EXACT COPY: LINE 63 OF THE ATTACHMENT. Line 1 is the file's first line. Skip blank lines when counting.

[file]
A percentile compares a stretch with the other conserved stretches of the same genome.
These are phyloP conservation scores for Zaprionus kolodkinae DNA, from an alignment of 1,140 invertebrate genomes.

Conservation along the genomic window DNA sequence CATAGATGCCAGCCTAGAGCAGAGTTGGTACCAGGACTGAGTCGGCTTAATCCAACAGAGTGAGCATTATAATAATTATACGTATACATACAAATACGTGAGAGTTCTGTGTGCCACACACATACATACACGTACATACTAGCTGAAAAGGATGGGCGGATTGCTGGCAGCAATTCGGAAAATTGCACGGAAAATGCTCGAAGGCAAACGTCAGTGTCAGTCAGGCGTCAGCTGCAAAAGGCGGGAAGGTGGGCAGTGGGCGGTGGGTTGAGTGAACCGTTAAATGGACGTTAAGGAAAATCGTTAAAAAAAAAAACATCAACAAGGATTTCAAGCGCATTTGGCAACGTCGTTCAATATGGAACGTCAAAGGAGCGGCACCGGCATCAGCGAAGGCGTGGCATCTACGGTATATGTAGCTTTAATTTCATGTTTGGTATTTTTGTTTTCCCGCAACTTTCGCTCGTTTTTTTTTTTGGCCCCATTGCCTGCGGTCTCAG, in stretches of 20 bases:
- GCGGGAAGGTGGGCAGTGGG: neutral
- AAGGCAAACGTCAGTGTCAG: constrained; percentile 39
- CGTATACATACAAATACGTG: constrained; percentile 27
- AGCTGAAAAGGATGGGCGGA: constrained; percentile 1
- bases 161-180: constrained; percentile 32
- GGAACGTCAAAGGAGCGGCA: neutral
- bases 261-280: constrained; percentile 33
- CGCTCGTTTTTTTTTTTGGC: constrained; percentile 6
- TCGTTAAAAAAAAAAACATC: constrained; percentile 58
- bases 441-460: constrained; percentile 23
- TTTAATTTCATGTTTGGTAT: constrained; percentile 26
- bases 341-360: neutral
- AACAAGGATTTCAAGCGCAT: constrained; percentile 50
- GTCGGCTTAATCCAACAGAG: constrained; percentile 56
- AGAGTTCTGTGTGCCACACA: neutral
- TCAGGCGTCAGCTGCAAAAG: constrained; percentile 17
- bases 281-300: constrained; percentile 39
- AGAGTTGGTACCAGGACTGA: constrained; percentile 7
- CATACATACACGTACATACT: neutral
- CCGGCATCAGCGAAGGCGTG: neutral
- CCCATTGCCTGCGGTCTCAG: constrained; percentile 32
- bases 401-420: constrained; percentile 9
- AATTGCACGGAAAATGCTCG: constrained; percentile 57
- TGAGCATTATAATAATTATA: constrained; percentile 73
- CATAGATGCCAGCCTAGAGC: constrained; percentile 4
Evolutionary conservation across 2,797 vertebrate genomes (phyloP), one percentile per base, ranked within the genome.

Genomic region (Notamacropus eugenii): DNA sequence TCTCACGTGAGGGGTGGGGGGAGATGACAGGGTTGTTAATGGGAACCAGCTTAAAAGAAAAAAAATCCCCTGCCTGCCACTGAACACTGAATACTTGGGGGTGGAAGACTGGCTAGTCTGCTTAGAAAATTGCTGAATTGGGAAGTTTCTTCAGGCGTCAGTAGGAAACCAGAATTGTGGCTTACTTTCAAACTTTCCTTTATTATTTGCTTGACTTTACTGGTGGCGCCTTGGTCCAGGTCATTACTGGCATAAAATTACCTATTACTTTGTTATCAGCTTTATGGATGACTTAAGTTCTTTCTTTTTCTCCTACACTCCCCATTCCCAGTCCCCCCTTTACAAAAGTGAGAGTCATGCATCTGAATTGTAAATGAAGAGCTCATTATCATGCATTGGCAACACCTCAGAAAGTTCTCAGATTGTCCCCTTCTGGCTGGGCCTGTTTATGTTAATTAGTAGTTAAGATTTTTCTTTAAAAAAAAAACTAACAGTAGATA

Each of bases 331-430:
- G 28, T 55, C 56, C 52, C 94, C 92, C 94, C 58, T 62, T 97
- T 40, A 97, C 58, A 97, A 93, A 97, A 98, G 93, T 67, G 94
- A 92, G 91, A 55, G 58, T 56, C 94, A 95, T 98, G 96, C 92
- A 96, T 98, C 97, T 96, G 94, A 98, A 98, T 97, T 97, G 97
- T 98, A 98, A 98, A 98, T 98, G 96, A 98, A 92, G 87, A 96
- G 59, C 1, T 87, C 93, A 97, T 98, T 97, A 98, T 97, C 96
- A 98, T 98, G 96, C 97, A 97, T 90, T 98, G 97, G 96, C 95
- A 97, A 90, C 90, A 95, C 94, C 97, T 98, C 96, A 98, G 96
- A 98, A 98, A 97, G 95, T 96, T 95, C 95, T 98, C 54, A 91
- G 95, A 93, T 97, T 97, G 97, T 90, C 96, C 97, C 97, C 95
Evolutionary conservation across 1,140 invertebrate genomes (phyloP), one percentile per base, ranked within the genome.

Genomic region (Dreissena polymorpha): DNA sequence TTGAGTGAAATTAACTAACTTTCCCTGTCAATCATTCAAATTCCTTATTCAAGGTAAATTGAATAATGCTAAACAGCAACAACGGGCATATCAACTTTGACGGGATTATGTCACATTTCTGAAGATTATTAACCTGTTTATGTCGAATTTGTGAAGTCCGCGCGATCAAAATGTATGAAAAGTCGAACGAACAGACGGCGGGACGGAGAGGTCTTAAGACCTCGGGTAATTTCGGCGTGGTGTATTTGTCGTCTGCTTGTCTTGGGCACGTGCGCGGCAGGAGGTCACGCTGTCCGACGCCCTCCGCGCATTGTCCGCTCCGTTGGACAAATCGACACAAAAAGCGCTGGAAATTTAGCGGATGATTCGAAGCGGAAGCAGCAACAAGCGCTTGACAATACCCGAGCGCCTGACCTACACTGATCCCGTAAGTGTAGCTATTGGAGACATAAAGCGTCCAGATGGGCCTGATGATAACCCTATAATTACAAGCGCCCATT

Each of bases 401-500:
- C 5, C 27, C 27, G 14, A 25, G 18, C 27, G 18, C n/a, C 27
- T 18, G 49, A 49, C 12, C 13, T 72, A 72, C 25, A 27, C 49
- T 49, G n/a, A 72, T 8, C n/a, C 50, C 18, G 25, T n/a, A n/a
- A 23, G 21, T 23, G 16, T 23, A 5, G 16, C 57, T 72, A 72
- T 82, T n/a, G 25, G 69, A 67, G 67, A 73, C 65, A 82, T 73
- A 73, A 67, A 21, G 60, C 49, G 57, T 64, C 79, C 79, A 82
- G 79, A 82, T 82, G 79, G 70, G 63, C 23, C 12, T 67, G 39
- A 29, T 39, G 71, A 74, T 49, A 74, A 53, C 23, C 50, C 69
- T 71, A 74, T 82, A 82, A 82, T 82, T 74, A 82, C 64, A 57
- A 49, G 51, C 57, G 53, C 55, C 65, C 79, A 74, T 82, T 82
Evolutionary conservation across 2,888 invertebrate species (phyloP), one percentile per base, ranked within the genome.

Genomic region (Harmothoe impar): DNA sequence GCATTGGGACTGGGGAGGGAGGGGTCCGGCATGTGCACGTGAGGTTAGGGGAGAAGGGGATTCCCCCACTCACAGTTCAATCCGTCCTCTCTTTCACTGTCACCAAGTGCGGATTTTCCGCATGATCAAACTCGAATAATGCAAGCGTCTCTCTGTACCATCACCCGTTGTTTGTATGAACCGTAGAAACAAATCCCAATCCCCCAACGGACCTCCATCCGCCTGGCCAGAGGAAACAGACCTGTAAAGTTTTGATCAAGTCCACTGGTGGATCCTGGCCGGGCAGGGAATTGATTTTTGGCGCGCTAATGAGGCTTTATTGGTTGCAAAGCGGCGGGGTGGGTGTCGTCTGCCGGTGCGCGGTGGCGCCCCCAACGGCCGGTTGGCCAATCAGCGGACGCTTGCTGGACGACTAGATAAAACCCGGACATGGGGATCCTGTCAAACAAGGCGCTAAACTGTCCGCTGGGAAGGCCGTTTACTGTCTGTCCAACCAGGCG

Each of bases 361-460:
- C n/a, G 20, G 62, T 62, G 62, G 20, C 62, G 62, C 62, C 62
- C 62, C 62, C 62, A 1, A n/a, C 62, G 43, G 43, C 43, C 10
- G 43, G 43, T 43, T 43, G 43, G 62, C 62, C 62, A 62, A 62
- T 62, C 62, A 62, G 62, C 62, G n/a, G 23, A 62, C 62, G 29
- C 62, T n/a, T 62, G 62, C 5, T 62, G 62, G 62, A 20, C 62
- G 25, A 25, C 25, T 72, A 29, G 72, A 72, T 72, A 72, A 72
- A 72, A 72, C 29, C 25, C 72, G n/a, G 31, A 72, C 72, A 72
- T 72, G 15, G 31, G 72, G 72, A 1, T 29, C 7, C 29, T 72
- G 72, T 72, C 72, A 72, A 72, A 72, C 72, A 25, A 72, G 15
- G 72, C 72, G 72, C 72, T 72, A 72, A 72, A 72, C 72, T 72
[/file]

- G 25, A 25, C 25, T 72, A 29, G 72, A 72, T 72, A 72, A 72